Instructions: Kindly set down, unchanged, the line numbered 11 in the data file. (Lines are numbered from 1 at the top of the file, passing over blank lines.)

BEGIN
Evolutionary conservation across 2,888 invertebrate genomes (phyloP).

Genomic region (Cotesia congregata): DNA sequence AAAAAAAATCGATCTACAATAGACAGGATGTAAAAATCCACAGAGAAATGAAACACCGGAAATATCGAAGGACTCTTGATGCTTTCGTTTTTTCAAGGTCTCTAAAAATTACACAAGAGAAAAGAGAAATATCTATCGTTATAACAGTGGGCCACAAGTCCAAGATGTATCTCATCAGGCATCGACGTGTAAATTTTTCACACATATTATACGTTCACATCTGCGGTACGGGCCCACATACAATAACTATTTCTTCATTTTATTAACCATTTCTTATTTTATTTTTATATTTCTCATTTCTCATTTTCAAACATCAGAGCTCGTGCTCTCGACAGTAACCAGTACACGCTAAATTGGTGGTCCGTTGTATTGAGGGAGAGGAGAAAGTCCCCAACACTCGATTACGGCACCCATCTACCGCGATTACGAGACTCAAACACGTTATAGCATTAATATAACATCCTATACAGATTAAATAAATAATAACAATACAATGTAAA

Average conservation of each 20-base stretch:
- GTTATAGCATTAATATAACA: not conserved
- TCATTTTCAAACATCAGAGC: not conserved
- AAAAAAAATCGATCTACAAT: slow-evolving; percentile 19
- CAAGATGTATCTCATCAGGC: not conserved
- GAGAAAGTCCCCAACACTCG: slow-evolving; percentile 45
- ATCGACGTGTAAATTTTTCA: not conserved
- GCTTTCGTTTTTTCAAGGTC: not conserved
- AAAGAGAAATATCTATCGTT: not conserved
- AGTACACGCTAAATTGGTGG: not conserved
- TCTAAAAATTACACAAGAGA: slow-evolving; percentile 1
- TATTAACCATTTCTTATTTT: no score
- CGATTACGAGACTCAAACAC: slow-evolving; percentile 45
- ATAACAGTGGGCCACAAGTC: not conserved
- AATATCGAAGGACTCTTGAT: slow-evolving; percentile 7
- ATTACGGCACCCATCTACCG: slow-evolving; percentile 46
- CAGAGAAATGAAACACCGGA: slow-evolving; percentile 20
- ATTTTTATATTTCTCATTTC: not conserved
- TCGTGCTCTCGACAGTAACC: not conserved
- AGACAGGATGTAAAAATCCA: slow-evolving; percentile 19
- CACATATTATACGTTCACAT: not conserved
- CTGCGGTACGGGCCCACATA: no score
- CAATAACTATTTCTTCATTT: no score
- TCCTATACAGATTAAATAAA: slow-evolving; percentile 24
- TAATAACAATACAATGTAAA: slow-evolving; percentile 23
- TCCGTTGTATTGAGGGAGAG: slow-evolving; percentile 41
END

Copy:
- AAAGAGAAATATCTATCGTT: not conserved